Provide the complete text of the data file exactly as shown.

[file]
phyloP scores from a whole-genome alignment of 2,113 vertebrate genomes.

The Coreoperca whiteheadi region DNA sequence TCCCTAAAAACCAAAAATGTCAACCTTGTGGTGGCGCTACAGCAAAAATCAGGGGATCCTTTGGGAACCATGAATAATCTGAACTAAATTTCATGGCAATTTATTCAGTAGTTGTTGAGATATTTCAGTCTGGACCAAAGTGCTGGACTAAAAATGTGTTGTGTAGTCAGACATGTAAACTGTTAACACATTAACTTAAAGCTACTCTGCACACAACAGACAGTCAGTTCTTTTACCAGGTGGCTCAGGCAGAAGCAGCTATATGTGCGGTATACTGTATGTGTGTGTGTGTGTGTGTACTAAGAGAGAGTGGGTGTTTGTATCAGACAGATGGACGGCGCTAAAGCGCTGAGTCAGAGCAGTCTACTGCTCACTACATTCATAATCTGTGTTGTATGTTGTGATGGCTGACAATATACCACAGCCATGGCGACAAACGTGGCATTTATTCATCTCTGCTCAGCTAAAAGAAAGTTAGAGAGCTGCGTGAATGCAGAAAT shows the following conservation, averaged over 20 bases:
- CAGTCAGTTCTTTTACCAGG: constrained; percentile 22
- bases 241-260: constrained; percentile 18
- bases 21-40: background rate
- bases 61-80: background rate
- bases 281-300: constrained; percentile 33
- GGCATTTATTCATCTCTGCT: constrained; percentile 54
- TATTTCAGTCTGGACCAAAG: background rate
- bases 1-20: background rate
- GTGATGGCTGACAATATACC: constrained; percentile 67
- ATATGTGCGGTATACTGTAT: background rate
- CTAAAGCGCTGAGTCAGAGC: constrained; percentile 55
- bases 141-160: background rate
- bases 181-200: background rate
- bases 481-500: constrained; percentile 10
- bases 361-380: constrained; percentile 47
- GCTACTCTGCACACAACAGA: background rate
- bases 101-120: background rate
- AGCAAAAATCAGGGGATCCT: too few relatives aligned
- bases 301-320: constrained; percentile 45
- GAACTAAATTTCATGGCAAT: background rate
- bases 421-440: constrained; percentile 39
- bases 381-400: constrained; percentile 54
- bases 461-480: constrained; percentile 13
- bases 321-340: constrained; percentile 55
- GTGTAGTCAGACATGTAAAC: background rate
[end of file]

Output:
phyloP scores from a whole-genome alignment of 2,113 vertebrate genomes.

The Coreoperca whiteheadi region DNA sequence TCCCTAAAAACCAAAAATGTCAACCTTGTGGTGGCGCTACAGCAAAAATCAGGGGATCCTTTGGGAACCATGAATAATCTGAACTAAATTTCATGGCAATTTATTCAGTAGTTGTTGAGATATTTCAGTCTGGACCAAAGTGCTGGACTAAAAATGTGTTGTGTAGTCAGACATGTAAACTGTTAACACATTAACTTAAAGCTACTCTGCACACAACAGACAGTCAGTTCTTTTACCAGGTGGCTCAGGCAGAAGCAGCTATATGTGCGGTATACTGTATGTGTGTGTGTGTGTGTGTACTAAGAGAGAGTGGGTGTTTGTATCAGACAGATGGACGGCGCTAAAGCGCTGAGTCAGAGCAGTCTACTGCTCACTACATTCATAATCTGTGTTGTATGTTGTGATGGCTGACAATATACCACAGCCATGGCGACAAACGTGGCATTTATTCATCTCTGCTCAGCTAAAAGAAAGTTAGAGAGCTGCGTGAATGCAGAAAT shows the following conservation, averaged over 20 bases:
- CAGTCAGTTCTTTTACCAGG: constrained; percentile 22
- bases 241-260: constrained; percentile 18
- bases 21-40: background rate
- bases 61-80: background rate
- bases 281-300: constrained; percentile 33
- GGCATTTATTCATCTCTGCT: constrained; percentile 54
- TATTTCAGTCTGGACCAAAG: background rate
- bases 1-20: background rate
- GTGATGGCTGACAATATACC: constrained; percentile 67
- ATATGTGCGGTATACTGTAT: background rate
- CTAAAGCGCTGAGTCAGAGC: constrained; percentile 55
- bases 141-160: background rate
- bases 181-200: background rate
- bases 481-500: constrained; percentile 10
- bases 361-380: constrained; percentile 47
- GCTACTCTGCACACAACAGA: background rate
- bases 101-120: background rate
- AGCAAAAATCAGGGGATCCT: too few relatives aligned
- bases 301-320: constrained; percentile 45
- GAACTAAATTTCATGGCAAT: background rate
- bases 421-440: constrained; percentile 39
- bases 381-400: constrained; percentile 54
- bases 461-480: constrained; percentile 13
- bases 321-340: constrained; percentile 55
- GTGTAGTCAGACATGTAAAC: background rate